The entry-level Pro unit comes with a mere 64 gigabytes of storage, a sum that is far stingier after you factor in the operating system and other built-in software. Microsoft says tests on final production units show about 30 GB of storage are left for installing your own software and files. (Published reports said the available storage was even lower, but Microsoft claims that was for pre-production models.) The push nowadays may be toward cloud storage - in this case through Microsoft's SkyDrive - but I still like having a decent amount of on-board storage. For $999, you can buy Surface Pro with 128 GB, though, again, the available storage - roughly 90 GB - is considerably less. You can bolster storage through a microSD expansion.
Surface Pro also comes up short on battery life. In my harsh test with the brightness cranked to the max and a movie streaming over Wi-Fi, I got just 3½ hours of juice. That's extremely skimpy for a tablet and not great for a laptop either. In a similar test, Surface RT got six hours. (Neither comes close to the battery life on an iPad.) Expect somewhat better battery performance under less-trying conditions.
So why then do I like Surface Pro so much? For starters, this machine packs a punch. It's got an Intel Core i5 processor inside, compared with an Nvidia Tegra 3 in RT, and it smokes. You appreciate the difference in speed when you run the same apps side by side.
The 10.6-inch full-high-definition display (resolution 1920x1080 pixels) is terrific, with wide viewing angles. I didn't mind the same-size but otherwise lower-resolution display on Surface RT, but it doesn't hold a candle to Surface Pro.
Surface doesn't have a built-in DVD/CD drive, so to install older software that resided on disks, I had to borrow such a drive from a friend. I connected it to Surface via the tablet's lone built-in USB port; a second USB port is on the power connector, letting you, say, charge a cellphone while you're plugged in working. Incidentally, Surface Pro uses a faster version of USB than Surface RT.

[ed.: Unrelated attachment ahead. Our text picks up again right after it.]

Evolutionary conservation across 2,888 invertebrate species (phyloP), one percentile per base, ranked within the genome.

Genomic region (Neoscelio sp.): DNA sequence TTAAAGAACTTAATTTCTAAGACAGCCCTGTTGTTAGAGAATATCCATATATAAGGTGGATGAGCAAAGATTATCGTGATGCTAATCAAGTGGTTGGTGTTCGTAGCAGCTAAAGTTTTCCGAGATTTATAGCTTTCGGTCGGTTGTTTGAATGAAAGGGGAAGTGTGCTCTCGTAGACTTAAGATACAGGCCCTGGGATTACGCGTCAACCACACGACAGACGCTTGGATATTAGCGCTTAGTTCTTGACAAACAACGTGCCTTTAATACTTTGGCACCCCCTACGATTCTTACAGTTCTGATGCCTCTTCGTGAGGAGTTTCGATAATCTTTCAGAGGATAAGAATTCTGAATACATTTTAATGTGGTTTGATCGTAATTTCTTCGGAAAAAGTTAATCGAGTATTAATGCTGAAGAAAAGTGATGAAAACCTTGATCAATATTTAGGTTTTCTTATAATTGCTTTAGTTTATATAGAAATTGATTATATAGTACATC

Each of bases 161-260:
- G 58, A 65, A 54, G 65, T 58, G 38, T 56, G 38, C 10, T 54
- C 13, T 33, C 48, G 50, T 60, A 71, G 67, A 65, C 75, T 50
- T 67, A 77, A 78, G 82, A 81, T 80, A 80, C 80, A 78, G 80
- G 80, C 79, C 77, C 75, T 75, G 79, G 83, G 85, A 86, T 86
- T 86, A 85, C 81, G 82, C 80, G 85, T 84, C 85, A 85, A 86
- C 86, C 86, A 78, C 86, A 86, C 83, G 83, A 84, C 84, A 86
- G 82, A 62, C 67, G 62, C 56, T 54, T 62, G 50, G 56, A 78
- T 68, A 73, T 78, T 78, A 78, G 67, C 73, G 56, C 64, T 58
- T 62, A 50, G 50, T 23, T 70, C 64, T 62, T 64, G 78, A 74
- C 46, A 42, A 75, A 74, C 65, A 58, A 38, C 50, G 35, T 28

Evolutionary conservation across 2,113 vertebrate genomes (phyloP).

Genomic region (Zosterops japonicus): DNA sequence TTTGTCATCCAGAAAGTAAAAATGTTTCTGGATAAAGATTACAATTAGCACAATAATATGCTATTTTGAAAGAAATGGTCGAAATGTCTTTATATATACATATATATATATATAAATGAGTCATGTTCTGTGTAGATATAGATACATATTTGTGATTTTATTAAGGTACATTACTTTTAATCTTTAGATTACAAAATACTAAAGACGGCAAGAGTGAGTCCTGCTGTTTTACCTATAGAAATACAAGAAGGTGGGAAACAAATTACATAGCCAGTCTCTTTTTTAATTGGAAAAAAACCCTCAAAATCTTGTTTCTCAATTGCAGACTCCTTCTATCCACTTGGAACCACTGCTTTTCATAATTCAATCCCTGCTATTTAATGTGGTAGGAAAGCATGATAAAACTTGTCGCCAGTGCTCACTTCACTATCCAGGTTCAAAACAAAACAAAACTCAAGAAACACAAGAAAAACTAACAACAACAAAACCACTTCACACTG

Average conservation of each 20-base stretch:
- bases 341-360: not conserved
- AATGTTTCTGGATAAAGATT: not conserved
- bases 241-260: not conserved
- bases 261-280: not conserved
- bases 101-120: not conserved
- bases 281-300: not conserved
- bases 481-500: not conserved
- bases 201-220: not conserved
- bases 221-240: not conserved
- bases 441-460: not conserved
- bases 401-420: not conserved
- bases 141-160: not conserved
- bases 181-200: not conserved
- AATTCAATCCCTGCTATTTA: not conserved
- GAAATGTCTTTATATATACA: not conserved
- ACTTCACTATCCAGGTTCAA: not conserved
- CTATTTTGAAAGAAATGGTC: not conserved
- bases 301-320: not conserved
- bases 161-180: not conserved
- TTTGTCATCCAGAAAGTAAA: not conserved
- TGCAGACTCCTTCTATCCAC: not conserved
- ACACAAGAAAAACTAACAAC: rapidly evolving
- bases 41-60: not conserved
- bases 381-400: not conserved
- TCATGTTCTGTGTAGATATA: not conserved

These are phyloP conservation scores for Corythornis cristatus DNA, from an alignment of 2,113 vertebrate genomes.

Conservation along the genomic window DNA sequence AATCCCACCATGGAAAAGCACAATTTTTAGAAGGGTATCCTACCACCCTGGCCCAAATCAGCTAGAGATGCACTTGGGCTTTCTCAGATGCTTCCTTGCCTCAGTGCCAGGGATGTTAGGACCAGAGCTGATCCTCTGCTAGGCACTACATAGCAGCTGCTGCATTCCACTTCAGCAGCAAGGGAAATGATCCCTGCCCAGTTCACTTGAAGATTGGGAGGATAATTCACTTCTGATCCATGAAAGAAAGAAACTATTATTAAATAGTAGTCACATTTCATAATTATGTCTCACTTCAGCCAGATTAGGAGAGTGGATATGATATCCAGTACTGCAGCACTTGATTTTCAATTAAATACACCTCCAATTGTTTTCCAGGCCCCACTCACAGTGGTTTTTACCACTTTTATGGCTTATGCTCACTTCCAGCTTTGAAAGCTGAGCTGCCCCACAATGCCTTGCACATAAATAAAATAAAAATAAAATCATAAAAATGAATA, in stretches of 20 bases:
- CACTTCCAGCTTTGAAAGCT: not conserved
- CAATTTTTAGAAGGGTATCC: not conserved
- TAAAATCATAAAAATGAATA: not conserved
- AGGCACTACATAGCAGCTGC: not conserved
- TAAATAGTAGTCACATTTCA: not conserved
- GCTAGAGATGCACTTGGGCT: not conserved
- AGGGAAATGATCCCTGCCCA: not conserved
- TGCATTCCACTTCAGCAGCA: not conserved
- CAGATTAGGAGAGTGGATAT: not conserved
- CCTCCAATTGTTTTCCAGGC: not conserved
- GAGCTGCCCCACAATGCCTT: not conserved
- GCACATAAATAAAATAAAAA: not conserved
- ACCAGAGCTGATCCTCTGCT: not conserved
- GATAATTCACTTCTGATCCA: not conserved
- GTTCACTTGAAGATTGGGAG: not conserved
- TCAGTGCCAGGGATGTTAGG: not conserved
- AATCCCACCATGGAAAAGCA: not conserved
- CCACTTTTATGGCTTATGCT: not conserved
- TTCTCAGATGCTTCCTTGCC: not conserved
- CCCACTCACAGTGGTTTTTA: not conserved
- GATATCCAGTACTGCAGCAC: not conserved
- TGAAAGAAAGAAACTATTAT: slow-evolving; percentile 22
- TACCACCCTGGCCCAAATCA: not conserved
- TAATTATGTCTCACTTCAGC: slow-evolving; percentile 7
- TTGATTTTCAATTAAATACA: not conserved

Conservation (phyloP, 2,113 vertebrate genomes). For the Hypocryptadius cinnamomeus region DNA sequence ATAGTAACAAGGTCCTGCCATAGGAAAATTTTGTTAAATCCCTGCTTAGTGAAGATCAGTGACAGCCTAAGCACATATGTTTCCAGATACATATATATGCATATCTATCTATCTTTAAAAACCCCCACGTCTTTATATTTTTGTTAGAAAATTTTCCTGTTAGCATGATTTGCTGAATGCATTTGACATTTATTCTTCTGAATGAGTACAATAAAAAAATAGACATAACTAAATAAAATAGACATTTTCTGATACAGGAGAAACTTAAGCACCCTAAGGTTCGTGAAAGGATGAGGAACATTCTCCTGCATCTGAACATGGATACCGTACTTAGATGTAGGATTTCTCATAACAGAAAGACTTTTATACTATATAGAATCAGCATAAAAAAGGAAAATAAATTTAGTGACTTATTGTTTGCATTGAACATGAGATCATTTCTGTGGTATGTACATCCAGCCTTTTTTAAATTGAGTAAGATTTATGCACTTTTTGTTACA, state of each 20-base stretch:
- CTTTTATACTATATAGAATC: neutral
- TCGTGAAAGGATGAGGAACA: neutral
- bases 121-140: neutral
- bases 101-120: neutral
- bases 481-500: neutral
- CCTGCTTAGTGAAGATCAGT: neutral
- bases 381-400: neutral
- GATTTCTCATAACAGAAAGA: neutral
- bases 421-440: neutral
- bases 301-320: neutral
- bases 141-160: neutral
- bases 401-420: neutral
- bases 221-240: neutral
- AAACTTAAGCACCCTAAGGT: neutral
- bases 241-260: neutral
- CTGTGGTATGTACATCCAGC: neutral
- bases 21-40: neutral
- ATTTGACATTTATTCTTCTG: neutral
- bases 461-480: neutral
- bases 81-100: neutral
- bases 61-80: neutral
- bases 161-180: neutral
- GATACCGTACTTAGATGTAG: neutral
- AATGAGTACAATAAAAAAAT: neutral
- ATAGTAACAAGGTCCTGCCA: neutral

I successfully loaded older versions of Family Tree Maker software, Adobe Premiere Elements and Quicken, some dating back to the Windows XP era. Of course, I imagine most folks will load more of the recent stuff they may have on a Windows 7 PC. I downloaded Firefox, iTunes and Office, and they worked fine, though depending on the software, you may not be able to exploit the machine's full touch capabilities. In iTunes, for example, I could tap the screen to make things happen but couldn't always flick to scroll.
Microsoft won't say exactly how many apps are available in the Windows Store. On Surface Pro, Microsoft includes its own apps for Internet Explorer, Bing, Xbox Music and more. It does say that the number has quadrupled since the grand opening back on Oct. 26 and that there have been 100 million app downloads overall. Suffice to say the thousands that are available are a small fraction compared with the tablet apps available for the iPad, still the envy of the tablet universe.
Pardon the pun, though, but Surface vs. the iPad doesn't exactly represent an apples-to-apples comparison. Especially if you factor in the accessory touch cover keyboards, Surface has as much in common with regular laptops as it does with tablets. The ability to run Office alone suggests it is very likely to show up in the workplace.
At the time of my review of Surface RT I indicated that I'd consider it more of a hotshot if it could run older Windows software. Well, Surface Pro obviously can do that, so I'll stick to my word and call it a hotshot. It's blistering fast. The screen is beautiful. It's a solid hybrid between tablet and laptop. But you still have to take to the radically different Windows 8 operating system. And I wish it were cheaper, had more available apps and storage and longer battery life.
E-mail: email@example.com. Follow @edbaig on Twitter.
The bottom line:
$899 on up; www.microsoft.com/Surface
Pro. Fast. Light and handsome. Compatible with older Windows software. Beautiful touch-friendly screen. Clever keyboard cover accessories.
Con. Mediocre battery life and limited storage. Screen can't be propped at different angles. Limited number of new apps. Pricey.